Oct 18, 2018, Lowell (MA) Sun: New specialists target social, emotional skills http://www.lowellsun.com/news/ci_32215270/new-specialists-target-social-emotional-skills One was a classroom teacher. One was a social worker. Another, a licensed mental health coordinator. The fourth, a teacher for students with severe disabilities. Their backgrounds are diverse, but today they have the same goal: establish supports for the social and emotional needs of Billerica Public Schools students…. Social-emotional learning is a hot topic for people in educational circles, many of whom report increased behavioral challenges and heightened anxiety among students. The exact reason for this elevated need is unclear, with educators pointing to an array of possibilities including trauma, the effects of the opioid epidemic and a tendency to keep more students in-district. Billerica Public Schools Superintendent Tim Piwowar's said increased awareness may also play a role. … Regardless, anecdotal and conflicting reports of classroom displacements -- or times when the majority of a class is removed from a room in order to calm a student who is in crisis -- were discussed enough in the 2016/2017 school year for the district to start keeping track, Piwowar said. Last school year, the district had 21 classroom displacements, according to district records. … He also placed four Social Emotional Learning Support Specialists in the district's budget for the 2017/2018 school year. The positions were continued this year, costing the district $308,186 in the most recent budget. … They serve two groups of students at these schools: tier one and tier two. Tier one students are the typical elementary students. Tier two students are children with extra behavorial needs. … McGreenery said they may also identify students who could benefit from extra visuals or sensory fidget toys in the classroom. When a student acts out in a major way, they are also on the team of administrators that develop a response. …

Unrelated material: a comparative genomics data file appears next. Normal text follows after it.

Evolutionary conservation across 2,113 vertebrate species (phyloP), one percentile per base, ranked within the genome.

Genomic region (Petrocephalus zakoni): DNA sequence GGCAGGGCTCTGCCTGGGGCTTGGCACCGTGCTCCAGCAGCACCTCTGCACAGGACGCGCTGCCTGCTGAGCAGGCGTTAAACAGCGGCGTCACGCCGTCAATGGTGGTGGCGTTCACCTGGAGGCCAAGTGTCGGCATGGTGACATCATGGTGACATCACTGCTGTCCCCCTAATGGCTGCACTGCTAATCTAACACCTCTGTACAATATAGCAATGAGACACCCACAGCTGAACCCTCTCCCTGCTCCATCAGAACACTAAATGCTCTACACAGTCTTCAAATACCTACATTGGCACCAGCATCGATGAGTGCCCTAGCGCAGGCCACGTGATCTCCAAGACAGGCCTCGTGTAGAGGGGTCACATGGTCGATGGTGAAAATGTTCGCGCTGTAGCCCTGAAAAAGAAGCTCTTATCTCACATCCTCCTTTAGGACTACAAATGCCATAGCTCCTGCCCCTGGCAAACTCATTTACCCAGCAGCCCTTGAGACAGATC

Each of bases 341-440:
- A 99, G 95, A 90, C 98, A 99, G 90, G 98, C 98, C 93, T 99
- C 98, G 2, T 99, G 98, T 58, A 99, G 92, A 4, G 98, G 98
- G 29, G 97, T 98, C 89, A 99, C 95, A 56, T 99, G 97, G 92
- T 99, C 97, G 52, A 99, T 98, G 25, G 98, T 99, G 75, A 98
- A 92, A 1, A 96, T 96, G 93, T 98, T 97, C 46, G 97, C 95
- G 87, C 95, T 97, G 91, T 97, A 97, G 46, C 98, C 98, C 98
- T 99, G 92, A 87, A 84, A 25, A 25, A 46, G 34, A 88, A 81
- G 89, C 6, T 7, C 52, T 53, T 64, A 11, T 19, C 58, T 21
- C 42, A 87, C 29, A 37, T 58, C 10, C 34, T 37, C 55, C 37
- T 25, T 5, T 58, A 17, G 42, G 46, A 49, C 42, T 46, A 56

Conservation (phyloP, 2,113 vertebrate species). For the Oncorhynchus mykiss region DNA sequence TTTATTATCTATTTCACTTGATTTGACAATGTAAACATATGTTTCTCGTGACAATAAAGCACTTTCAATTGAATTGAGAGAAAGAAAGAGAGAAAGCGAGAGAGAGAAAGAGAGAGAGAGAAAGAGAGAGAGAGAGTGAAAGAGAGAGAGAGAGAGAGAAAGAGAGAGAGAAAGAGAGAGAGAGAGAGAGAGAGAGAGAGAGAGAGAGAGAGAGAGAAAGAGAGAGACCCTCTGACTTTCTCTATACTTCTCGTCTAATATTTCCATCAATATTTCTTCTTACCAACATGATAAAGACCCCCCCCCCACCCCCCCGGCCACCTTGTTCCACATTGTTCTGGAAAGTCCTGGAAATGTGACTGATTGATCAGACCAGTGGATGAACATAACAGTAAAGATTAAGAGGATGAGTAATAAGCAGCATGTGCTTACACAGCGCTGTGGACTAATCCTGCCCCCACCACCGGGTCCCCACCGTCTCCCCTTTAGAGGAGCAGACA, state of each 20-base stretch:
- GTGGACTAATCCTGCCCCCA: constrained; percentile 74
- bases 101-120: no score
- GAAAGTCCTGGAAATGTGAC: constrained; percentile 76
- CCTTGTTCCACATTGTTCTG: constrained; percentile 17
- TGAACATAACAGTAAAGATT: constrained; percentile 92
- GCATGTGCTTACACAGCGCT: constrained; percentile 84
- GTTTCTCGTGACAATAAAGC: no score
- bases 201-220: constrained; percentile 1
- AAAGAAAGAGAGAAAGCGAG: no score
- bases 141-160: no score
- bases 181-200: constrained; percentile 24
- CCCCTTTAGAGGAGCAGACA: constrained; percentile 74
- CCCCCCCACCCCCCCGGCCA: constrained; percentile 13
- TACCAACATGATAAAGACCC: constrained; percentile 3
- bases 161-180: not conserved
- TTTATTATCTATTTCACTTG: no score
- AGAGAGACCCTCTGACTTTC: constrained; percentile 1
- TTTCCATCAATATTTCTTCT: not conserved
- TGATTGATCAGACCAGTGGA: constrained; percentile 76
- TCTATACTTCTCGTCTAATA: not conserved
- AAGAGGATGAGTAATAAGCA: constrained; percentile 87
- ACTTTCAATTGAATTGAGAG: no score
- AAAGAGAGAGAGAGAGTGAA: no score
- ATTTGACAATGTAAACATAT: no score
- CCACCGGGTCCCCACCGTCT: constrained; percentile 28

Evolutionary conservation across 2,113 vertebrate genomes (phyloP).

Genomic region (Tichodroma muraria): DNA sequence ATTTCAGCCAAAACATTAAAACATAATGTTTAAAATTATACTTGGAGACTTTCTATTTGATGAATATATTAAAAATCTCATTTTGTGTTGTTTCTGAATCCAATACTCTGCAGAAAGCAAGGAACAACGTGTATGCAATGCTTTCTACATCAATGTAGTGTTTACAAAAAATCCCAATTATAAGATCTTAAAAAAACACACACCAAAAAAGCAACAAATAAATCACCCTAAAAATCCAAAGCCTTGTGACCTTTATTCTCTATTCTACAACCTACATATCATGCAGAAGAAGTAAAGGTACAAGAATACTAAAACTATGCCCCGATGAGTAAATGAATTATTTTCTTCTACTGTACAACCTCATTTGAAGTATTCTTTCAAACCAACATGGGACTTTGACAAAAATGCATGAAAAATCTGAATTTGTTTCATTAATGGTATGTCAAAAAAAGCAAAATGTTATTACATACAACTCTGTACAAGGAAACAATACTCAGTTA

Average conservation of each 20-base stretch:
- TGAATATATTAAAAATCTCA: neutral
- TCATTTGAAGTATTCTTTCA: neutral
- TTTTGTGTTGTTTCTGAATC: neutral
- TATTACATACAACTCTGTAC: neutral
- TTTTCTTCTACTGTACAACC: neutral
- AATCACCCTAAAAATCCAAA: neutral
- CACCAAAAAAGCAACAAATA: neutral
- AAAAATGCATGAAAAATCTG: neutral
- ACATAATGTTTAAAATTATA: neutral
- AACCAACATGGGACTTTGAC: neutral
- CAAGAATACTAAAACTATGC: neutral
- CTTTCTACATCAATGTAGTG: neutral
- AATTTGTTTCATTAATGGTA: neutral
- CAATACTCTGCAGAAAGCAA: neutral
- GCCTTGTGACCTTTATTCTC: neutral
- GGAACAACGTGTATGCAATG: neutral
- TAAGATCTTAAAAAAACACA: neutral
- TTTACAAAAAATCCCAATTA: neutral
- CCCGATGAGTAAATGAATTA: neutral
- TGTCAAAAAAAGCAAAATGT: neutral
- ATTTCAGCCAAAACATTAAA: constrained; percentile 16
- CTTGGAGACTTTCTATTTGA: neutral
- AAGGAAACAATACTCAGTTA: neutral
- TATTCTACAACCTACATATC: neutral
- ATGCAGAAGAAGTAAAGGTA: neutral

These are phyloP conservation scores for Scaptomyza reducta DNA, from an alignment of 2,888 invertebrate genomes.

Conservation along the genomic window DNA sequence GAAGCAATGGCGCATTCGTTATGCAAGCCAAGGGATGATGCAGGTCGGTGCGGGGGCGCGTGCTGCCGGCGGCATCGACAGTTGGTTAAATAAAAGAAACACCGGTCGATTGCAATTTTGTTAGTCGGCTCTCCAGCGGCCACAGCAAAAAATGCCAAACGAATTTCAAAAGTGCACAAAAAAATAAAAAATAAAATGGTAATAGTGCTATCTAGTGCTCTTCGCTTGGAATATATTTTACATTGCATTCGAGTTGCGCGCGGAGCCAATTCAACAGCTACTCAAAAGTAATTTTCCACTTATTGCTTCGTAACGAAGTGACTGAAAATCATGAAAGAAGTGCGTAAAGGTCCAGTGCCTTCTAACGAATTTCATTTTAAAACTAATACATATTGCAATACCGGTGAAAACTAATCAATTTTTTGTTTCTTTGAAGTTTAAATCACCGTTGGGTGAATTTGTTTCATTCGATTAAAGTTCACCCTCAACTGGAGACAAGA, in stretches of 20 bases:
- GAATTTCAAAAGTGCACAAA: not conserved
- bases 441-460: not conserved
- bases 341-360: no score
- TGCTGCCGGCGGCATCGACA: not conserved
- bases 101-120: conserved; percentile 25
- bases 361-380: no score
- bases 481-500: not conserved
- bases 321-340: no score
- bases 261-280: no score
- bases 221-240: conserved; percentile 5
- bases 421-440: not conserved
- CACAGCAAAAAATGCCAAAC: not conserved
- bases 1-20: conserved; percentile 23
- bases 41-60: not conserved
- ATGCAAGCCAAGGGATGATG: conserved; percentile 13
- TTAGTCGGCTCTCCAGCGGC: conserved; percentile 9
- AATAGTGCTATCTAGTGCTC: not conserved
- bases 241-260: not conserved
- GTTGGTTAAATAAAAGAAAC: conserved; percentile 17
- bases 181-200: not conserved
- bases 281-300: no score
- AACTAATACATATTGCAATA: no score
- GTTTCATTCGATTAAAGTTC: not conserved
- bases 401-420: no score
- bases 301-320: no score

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Children today are noticeably different from previous generations, and the proof is in the news coverage we see every day. This site shows you what’s happening in schools around the world. Children are increasingly disabled and chronically ill, and the education system has to accommodate them. Things we've long associated with autism, like sensory issues, repetitive behaviors, anxiety and lack of social skills, are now problems affecting mainstream students. Blame is predictably placed on bad parenting (otherwise known as trauma from home).
Addressing mental health needs is as important as academics for modern educators. This is an unrecognized disaster. The stories here are about children who can’t learn or behave like children have always been expected to. What childhood has become is a chilling portent for the future of mankind.
Anne Dachel, Media editor, Age of Autism
(John Dachel, Tech. assist.)
What will happen in another 4 years? How can we go on like this? This is a national (and international) problem of monumental proportions. We have an entire new class of children who cannot be accommodated by the system: many are manifestly neurologically impaired. Meanwhile, the government and the medical profession sleep on regardless.
UK media editor, Age of Autism
The generation of American children born after 1990 are arguably the sickest generation in the history of our country.
Robert F. Kennedy, Jr.
It seemed to me that with rising autism prevalence, you’d also see rising autism costs to society, and it turns out, the costs are catastrophic.
They calculated that in 2015 autism cost the United States $268 billion and they projected that if autism continues at its current rate, we’re looking at one trillion dollars a year in autism costs by 2025, so within five years.
Toby Rogers, PhD, Political economist
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